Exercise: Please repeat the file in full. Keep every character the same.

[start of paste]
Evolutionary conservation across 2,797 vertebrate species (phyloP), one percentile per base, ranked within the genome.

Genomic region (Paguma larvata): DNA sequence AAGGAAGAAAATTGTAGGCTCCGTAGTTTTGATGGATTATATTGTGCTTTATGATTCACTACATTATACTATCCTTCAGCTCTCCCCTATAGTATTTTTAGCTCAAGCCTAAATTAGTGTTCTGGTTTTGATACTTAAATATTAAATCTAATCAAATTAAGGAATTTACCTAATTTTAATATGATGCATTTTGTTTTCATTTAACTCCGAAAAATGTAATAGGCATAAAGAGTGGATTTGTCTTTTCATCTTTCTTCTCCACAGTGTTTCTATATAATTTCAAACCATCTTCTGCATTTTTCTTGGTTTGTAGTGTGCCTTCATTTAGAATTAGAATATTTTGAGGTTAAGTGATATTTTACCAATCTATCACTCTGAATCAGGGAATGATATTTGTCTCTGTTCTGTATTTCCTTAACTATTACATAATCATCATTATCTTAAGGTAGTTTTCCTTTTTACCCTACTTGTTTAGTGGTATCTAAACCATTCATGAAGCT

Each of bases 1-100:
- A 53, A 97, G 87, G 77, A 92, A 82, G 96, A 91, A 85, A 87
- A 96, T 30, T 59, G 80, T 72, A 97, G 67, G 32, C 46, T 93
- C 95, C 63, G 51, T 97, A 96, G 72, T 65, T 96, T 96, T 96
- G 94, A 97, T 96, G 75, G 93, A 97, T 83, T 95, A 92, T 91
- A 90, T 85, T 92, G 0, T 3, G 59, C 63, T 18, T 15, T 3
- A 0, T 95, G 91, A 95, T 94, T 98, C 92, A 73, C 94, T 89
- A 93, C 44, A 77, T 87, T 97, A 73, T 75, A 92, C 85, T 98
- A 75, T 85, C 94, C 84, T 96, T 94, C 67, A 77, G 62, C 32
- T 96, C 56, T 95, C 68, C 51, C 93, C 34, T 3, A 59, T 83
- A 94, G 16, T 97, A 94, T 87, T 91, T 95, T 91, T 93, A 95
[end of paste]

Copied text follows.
Evolutionary conservation across 2,797 vertebrate species (phyloP), one percentile per base, ranked within the genome.

Genomic region (Paguma larvata): DNA sequence AAGGAAGAAAATTGTAGGCTCCGTAGTTTTGATGGATTATATTGTGCTTTATGATTCACTACATTATACTATCCTTCAGCTCTCCCCTATAGTATTTTTAGCTCAAGCCTAAATTAGTGTTCTGGTTTTGATACTTAAATATTAAATCTAATCAAATTAAGGAATTTACCTAATTTTAATATGATGCATTTTGTTTTCATTTAACTCCGAAAAATGTAATAGGCATAAAGAGTGGATTTGTCTTTTCATCTTTCTTCTCCACAGTGTTTCTATATAATTTCAAACCATCTTCTGCATTTTTCTTGGTTTGTAGTGTGCCTTCATTTAGAATTAGAATATTTTGAGGTTAAGTGATATTTTACCAATCTATCACTCTGAATCAGGGAATGATATTTGTCTCTGTTCTGTATTTCCTTAACTATTACATAATCATCATTATCTTAAGGTAGTTTTCCTTTTTACCCTACTTGTTTAGTGGTATCTAAACCATTCATGAAGCT

Each of bases 1-100:
- A 53, A 97, G 87, G 77, A 92, A 82, G 96, A 91, A 85, A 87
- A 96, T 30, T 59, G 80, T 72, A 97, G 67, G 32, C 46, T 93
- C 95, C 63, G 51, T 97, A 96, G 72, T 65, T 96, T 96, T 96
- G 94, A 97, T 96, G 75, G 93, A 97, T 83, T 95, A 92, T 91
- A 90, T 85, T 92, G 0, T 3, G 59, C 63, T 18, T 15, T 3
- A 0, T 95, G 91, A 95, T 94, T 98, C 92, A 73, C 94, T 89
- A 93, C 44, A 77, T 87, T 97, A 73, T 75, A 92, C 85, T 98
- A 75, T 85, C 94, C 84, T 96, T 94, C 67, A 77, G 62, C 32
- T 96, C 56, T 95, C 68, C 51, C 93, C 34, T 3, A 59, T 83
- A 94, G 16, T 97, A 94, T 87, T 91, T 95, T 91, T 93, A 95